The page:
Pia Rönicke and Jon Brunberg

Box Samtal är en serie föreläsningar, konstnärspresentationer, filmvisningar och diskussioner inom två löpande huvudteman, Konst & Autonomi samt Konst & Kunskapsproduktion.

19.30 film av Pia Rönicke: Rosa’s Letters – Telling a Story
20.30 Jon Brunberg om sitt arbete med bl.a. monumentet The Polynational War Memorial.

Från hemsidan: “Jon Brunberg has worked for ten years as an artist and has exhibited frequently in Sweden and abroad. He is currently working on a trilogy in which he takes on complex issues such as utopia, conflict and power. One part of this trilogy is The Polynational War Memorial, which is an interdisciplinary art project that will result in an architectonic proposal for a global memorial for all wars since 1945. Another work in this series is the internet-based work Power as Metaphysics and Measurable Unit. Jon Brunberg has also produced more intimate works, for example the interactive video installation Disjunction (and nowhere to turn to), which has been shown in Stockholm, Berlin and San Francisco, and a series of video- and audio works, such as 101 Years and 19 Years, which both use a political map to display certain events at a high speed.”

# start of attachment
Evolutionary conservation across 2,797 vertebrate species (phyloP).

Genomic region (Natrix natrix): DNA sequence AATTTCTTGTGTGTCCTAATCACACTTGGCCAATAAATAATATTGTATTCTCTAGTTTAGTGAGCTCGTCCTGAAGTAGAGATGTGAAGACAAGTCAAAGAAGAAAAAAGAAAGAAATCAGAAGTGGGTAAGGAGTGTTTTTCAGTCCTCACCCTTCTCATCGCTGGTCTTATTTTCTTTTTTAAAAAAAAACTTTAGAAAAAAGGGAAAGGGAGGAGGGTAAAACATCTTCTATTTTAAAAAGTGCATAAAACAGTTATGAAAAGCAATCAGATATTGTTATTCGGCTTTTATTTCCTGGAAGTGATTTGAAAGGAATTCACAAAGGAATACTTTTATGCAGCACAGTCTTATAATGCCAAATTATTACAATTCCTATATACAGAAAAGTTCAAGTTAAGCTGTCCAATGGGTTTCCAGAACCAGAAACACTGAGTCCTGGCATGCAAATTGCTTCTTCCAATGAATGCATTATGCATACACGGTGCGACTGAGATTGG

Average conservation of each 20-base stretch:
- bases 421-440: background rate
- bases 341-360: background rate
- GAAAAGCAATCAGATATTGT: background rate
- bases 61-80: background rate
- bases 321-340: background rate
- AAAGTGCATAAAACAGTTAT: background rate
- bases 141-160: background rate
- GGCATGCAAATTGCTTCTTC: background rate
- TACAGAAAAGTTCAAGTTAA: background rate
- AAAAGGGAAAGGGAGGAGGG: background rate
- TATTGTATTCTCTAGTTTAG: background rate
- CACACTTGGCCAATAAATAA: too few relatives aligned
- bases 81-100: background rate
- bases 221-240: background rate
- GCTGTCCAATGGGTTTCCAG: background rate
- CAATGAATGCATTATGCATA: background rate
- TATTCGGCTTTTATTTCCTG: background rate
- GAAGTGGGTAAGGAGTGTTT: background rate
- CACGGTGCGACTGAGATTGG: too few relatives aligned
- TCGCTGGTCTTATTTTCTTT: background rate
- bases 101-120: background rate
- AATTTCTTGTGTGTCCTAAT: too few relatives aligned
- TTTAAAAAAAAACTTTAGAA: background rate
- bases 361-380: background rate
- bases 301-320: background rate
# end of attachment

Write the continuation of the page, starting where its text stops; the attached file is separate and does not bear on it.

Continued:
“Jon Brunberg was a member of the artist group and experimental art space SOC.Stockholm between 1999 and 2005, and intitiated during that time the internet-aided art project The Utopian World Championship together with Annika Drougge.”

Mer om Jon Brunberg:

Recension i GP:

Om Pia Rönicke‘s film Rosa’s Letters – Telling a Story, från Hot Docs 2008:
“Rosa’s Letters – Telling a Story centres on the letters of Rosa Luxemburg (1870-1919), pioneering Polish socialist, philosopher and revolutionary. But rather than simply documenting the life of a historical personality, artist Pia Rönicke appropriates the letters in a deliberately subjective manner. The film’s voiceover is based on fragments from various stages of Rosa’s remarkable life, including many years of correspondence to her lover and work partner Leo Jogiches, her letters to lover and friend Konstantin Zetkin, and writings from her time in prison in Wronki and Breslau to her friends Sonja Liebknecht and Hans Diefenbach. A fascinating transformation takes place as intimate letters become publicly accessible, historical documents.”